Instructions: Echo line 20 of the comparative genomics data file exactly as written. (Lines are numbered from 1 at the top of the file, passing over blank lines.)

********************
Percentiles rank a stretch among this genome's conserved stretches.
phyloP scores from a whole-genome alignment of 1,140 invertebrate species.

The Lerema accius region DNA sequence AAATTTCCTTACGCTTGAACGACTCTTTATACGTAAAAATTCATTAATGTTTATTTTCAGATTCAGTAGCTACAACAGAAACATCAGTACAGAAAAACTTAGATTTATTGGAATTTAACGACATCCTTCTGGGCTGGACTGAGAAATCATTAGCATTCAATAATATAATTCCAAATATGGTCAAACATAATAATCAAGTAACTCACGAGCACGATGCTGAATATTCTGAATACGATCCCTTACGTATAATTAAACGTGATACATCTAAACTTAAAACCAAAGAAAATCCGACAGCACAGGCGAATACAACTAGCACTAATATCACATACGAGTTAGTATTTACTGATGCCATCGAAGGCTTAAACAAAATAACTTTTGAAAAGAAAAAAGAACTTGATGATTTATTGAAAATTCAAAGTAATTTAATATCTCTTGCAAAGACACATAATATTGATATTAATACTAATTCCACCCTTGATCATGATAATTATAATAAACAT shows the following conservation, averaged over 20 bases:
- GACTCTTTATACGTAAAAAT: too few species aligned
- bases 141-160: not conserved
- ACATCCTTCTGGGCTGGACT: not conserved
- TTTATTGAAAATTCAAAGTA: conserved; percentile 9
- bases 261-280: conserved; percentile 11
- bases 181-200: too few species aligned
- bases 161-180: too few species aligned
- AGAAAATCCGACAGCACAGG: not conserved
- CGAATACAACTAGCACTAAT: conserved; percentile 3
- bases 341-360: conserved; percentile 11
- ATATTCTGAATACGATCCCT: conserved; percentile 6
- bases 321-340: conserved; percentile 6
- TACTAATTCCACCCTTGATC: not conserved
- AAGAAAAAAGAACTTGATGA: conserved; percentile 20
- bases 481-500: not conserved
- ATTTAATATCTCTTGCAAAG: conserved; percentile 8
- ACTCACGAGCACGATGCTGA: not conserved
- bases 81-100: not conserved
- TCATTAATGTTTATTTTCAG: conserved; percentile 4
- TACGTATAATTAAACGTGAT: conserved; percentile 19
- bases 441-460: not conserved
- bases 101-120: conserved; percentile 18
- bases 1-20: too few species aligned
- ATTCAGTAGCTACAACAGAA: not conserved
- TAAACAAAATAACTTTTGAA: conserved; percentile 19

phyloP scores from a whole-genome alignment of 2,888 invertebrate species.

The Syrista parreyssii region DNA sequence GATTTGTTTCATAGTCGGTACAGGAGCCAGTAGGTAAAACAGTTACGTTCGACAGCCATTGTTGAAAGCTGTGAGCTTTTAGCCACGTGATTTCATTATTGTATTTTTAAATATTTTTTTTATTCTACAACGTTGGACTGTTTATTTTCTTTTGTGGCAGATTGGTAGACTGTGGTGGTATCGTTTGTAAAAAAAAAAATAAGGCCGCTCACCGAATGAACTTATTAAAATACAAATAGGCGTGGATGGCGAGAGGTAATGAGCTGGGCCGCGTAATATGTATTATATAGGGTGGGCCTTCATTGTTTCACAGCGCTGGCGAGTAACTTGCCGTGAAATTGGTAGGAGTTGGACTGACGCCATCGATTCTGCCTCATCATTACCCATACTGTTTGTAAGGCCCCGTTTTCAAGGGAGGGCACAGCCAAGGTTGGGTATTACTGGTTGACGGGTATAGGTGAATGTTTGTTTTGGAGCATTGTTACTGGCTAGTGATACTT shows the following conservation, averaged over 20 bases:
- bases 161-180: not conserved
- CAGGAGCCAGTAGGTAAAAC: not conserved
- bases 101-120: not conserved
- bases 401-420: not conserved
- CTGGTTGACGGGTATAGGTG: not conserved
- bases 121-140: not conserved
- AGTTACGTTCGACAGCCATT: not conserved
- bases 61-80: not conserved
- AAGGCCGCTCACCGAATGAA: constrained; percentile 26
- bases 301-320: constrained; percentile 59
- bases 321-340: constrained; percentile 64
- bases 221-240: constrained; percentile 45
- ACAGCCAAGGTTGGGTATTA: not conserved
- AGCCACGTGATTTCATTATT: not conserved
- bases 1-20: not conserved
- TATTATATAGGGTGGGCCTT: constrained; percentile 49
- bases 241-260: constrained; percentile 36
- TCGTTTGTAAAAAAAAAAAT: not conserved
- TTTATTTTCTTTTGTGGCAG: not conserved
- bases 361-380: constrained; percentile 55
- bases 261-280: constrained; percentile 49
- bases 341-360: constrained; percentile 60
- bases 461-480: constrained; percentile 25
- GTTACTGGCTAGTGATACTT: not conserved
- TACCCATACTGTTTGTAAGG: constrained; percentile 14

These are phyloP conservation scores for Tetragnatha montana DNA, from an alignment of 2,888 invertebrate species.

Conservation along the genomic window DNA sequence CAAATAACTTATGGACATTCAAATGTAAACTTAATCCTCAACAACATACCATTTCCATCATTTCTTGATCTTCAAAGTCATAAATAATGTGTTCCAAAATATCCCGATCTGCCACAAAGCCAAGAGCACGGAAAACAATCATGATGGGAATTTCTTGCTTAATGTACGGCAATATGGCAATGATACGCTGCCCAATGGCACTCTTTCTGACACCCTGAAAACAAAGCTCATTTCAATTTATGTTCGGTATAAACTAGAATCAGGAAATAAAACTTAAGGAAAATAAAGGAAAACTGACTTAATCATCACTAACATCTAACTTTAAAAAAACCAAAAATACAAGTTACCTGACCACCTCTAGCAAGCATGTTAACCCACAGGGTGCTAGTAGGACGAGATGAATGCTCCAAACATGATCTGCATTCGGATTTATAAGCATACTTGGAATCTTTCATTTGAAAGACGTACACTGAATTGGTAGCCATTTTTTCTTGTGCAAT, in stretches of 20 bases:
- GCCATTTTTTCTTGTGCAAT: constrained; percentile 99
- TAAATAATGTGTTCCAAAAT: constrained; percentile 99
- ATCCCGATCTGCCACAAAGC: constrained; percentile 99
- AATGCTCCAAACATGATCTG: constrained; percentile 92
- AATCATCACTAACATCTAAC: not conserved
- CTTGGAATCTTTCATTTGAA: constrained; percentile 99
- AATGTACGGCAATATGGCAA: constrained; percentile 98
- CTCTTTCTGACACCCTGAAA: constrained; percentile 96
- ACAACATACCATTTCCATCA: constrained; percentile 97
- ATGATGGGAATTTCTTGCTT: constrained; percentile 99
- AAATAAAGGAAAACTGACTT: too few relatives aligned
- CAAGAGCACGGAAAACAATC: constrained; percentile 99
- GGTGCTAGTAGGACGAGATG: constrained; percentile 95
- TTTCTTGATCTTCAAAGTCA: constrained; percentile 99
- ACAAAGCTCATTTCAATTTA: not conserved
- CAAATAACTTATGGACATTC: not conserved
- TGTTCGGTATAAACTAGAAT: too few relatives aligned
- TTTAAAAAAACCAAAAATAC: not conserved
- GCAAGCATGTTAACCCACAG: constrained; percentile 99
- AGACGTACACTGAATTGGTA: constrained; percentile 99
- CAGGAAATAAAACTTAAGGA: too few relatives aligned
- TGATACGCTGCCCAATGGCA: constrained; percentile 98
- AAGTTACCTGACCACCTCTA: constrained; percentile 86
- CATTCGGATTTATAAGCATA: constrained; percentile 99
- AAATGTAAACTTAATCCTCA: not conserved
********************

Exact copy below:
- ACTCACGAGCACGATGCTGA: not conserved